Padre Paul’s Ponderings: The Maturing of Faith

The Maturing of Faith

One of my earliest memories is learning how to say the “Our Father.” My mom and dad taught me the prayer, and Miss Barta, my kindergarten teacher, drew pictures to illustrate the prayer. I also remember learning other prayers, and then about the Mass as well.

As the years went on though, I’d be challenged to think about my faith in different ways. Meeting others who weren’t of my faith for the first time in high school caused me to think a little more deeply about the faith and be challenged in it. I’d try different types of prayer, and also have to discern my vocation. And then going through confirmation classes and of course seminary caused me to think about my faith more deeply.

Throughout this season of Lent into Easter, we’ll see the apostles go through a faith journey as well. In this week’s Gospel of the Transfiguration, Peter has the line that it is good to be on the mountain seeing Moses and Elijah and Jesus transfigured so he would like to build three tents. That’s something you do for the Jewish Festival of Booths, which he thinks that the journey up the mountain is about. Of course he’s wrong. But in time, he’ll come to learn what the experience on that mountain was all about. His faith will undergo more maturity as he goes back down the mountain, but it will take time. For we all know he will deny Jesus too. Even after the resurrection, Peter will mature in his faith once again, learning that it is OK to eat with gentiles and that what God has called clean he should not call unclean.

The point is for Peter and all of us, faith is a journey.

Lent is a great time to think about our own faith journey, and to see how it is maturing.

For one, faith involves a consistency. By connecting with God daily through prayer, actively engaging in Sunday Mass, we can come to know God at a deeper level.

Second, faith involves listening to God. When we pray, often there are prayers we say that are familiar such as the Lord’s Prayer or Hail Mary, but prayer should also entail listening as well. Prayer gives us direction. And part of the maturity of our faith is “letting go, letting God.” Sometimes God will challenge us to take a new direction, or say no to something we really want. But as we’ll reflect on come Holy Week, Jesus lets go of His will to trust in the Father’s plan, and ultimately though it leads to the pain and darkness of Good Friday, Jesus triumphs on Easter. So will we, when we listen to God.

Third, faith entails challenging ourselves to think more deeply about ourselves and one another. For instance, thinking about the words of the Lord’s Prayer; what is it we need help with in terms of temptation? Who do we need to work on forgiving who has wronged us? Do we keep holy the name of God by getting to know Him on a deeper level? Do we let God’s will be done in our lives? It’s important we say or read the words whether it’s familiar prayers or praying with Scripture, but also that we think about them.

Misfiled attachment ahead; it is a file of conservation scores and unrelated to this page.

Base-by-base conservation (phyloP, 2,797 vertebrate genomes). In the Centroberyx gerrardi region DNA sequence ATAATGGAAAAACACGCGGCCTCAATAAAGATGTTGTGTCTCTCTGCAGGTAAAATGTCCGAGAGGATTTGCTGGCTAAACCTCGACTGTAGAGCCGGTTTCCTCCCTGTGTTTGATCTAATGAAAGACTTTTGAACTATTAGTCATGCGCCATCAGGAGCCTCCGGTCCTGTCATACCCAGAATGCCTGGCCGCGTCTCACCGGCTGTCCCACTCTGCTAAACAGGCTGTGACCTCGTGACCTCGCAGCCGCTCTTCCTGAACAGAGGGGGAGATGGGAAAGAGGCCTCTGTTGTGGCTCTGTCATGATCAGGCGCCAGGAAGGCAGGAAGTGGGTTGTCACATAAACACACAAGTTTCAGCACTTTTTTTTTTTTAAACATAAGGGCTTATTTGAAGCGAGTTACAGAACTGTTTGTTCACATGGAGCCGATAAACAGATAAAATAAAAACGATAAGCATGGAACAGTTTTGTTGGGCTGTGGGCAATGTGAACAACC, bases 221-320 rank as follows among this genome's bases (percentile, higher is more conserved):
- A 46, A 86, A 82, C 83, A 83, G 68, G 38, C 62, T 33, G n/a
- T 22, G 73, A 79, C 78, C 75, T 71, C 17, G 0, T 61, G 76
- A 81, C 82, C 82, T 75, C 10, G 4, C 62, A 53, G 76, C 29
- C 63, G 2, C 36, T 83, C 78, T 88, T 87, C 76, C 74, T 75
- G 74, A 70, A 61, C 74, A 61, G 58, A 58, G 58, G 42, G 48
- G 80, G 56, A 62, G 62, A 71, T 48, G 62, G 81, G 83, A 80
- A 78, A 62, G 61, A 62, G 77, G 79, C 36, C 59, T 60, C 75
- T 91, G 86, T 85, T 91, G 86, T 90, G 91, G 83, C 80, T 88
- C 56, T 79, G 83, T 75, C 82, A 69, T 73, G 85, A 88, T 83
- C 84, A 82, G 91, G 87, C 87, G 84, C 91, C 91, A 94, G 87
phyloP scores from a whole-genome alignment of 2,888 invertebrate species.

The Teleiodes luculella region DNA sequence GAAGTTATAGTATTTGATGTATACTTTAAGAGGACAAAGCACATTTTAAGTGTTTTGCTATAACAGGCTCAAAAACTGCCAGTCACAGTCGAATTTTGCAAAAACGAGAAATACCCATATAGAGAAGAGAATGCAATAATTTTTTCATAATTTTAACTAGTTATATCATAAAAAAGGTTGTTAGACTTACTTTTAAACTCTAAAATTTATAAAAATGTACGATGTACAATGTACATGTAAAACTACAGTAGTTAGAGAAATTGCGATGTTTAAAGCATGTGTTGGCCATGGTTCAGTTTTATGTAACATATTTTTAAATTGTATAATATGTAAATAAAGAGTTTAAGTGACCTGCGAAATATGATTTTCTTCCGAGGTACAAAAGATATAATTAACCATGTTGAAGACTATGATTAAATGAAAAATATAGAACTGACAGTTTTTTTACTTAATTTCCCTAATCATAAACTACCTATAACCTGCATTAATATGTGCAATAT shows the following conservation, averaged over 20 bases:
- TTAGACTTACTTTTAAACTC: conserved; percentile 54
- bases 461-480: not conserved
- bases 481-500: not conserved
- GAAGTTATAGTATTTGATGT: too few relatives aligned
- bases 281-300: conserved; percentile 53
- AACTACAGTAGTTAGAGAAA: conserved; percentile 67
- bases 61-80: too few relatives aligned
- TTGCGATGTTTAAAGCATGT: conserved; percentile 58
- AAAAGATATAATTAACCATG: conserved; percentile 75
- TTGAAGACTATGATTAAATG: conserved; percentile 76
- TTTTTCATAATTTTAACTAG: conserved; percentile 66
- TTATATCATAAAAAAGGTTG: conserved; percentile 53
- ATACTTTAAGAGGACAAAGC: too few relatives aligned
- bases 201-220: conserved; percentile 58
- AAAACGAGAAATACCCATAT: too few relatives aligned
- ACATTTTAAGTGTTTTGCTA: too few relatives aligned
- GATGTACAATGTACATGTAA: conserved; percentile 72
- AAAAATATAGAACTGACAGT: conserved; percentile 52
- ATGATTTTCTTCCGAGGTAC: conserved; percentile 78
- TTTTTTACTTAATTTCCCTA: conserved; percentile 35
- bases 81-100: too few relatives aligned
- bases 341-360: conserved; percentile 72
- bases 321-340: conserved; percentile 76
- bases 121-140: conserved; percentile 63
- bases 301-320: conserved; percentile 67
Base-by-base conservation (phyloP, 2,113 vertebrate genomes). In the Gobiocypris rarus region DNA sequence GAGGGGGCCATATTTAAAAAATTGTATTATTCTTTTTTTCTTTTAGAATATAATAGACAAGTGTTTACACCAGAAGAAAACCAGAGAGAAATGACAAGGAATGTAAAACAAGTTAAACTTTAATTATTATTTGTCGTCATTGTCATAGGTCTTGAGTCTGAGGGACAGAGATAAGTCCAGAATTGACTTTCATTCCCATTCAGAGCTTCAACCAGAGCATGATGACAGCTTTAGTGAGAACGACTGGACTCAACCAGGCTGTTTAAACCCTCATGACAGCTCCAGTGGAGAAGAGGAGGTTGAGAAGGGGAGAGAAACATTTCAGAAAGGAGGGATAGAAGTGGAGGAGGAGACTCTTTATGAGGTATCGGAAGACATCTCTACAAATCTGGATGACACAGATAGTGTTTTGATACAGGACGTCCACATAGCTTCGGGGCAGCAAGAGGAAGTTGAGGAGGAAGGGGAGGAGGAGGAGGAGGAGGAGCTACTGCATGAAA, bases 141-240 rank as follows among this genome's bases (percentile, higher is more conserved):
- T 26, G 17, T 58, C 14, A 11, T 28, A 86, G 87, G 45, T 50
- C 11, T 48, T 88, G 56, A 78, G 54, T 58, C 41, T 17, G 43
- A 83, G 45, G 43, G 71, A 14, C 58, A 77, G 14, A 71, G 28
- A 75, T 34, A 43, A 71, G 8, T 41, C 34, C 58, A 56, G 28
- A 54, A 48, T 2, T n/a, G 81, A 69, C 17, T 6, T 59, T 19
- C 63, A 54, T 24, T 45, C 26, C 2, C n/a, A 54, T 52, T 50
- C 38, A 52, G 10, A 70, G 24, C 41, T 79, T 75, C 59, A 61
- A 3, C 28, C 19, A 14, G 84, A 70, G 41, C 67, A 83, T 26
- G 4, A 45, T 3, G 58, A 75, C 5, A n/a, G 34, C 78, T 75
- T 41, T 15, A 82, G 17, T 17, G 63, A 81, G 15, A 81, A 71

Fourth, think about the faith. Why do we believe what we believe? There are many great resources to look at to learn more about our beliefs from the catechism to online resources to books by outstanding Catholic authors modern and classic. So do some digging (and investigating – because for every good Catholic website out there, there are plenty too that are heavily biased or may have bad information) and try to learn more about the faith to grow in it.

Fifth, think about who you pray for. We often pray for ourselves, for those we love. But how for people we do not like, or our enemies, or people who have wronged us or those we care about?

Sixth, remember that at the end of the time on the mountain, Jesus, Peter, James and John go back down the mountain. Prayers gives us guidance and strength, but we also face the challenges of life. Jesus though journeys with us. Living it out through our vocations, through forgiving others, through going the extra mile for people all entails work, which is a manifestation of our faith.

Seventh, experiment with different types of prayer. From familiar prayers to the Scriptures to silence and meditation, to visiting God in front of the Tabernacle or under the stars, or praying with others, there are so many ways to pray.

And lastly, share the faith. Sometimes we can be fearful of talking about our faith. Or it can be frustrating if people don’t share our beliefs, or fall away, or we can think what we say falls on deaf ears. From strangers to family, we need to seize opportunities to evangelize thorough patience and persistence, to help bring one another to God.

My faith continues to grow, as it will throughout my life. I’ve learned a lot since those first prayers with my parents, but every day I strive to learn the meaning of the words I say, and to hear the voice of God, and try better to live it out. I have no idea what tomorrow will bring, but I do know that journeying with God, He will get me through tomorrow and home to Him, for He is with me every step of the way up and down the mountains of life.

God’s blessings to you,

Fr. Paul

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March 2020

 

 

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